"Scotland's most distinguished political commentator" - Roy Greenslade.
Friday, September 06, 2013
On yer bike Chancellor.
Talk about an open goal. The most unpopular Chancellor since Nigel Lawson, George Osborne, came north again this week, bearing Treasury propaganda disguised as objective analysis - and he seemed to get away with it. Where's the anger?
The independence campaign has not just stalled, it is in danger of going into reverse. People who were minded to vote Yes are flummoxed by the relentless stream of negativity from Westminster which the Nationalists seem unable to counter. Neither the SNP government, nor the Yes Scotland campaign seem able to mount a coherent, imaginative case for independence in a language Scottish voters can understand. I'm not surprised support for independence is back at its bedrock 25%.
The best Alex Salmond could come up with this week was abolishing early release for sex offenders – the kind of populist policy that Labour's Jack McConnell used to reach for when he was in a hole. Month after month the Nationalists repeat the same tired slogans about “completing the powers of the Scottish parliament” whatever that means; grasping the “ economic levers”. Maintaining the “social union”, the “defence union” – hey, why not the Union union?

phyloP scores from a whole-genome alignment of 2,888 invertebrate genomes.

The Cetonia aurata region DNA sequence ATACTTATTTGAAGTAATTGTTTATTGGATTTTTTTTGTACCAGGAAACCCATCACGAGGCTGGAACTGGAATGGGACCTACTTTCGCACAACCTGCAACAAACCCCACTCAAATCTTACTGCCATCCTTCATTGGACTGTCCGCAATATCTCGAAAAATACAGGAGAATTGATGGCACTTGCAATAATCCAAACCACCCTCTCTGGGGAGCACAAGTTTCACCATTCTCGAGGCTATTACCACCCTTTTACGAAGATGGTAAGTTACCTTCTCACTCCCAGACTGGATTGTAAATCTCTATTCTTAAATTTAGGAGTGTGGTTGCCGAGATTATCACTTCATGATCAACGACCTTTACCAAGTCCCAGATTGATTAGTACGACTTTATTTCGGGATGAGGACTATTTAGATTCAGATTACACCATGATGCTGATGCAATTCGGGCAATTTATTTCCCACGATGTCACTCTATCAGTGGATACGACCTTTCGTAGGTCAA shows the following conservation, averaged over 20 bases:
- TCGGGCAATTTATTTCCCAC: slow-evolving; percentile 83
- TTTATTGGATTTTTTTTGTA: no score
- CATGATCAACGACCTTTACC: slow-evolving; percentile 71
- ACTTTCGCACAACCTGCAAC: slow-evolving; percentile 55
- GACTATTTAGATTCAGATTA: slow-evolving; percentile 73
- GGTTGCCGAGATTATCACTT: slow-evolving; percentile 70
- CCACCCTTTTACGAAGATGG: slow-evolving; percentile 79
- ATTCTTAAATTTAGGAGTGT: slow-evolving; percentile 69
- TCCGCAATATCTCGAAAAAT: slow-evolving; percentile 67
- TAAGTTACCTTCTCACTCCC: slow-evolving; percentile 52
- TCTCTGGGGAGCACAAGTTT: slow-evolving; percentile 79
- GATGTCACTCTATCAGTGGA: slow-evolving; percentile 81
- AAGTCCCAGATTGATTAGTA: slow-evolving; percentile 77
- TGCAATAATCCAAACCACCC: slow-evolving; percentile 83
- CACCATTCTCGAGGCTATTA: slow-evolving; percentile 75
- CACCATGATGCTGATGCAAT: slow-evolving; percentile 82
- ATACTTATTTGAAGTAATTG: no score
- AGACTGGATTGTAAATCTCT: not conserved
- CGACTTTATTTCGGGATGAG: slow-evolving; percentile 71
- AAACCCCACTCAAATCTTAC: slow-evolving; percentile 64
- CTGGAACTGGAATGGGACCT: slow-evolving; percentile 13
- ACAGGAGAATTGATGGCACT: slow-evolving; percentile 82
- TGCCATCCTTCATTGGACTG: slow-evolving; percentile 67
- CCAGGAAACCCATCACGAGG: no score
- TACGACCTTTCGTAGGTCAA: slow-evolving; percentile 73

There is a strategic problem with the independence case, which is that it has essentially framed the debate in its opponents terms. This is the classic mistake identified by George Lakoff in “Don't Think of an Elephant”. If you keep talking about unions then the message that will get across is is that union is rather a good idea. Better Together are much better unionists than the SNP so perhaps leave it to them.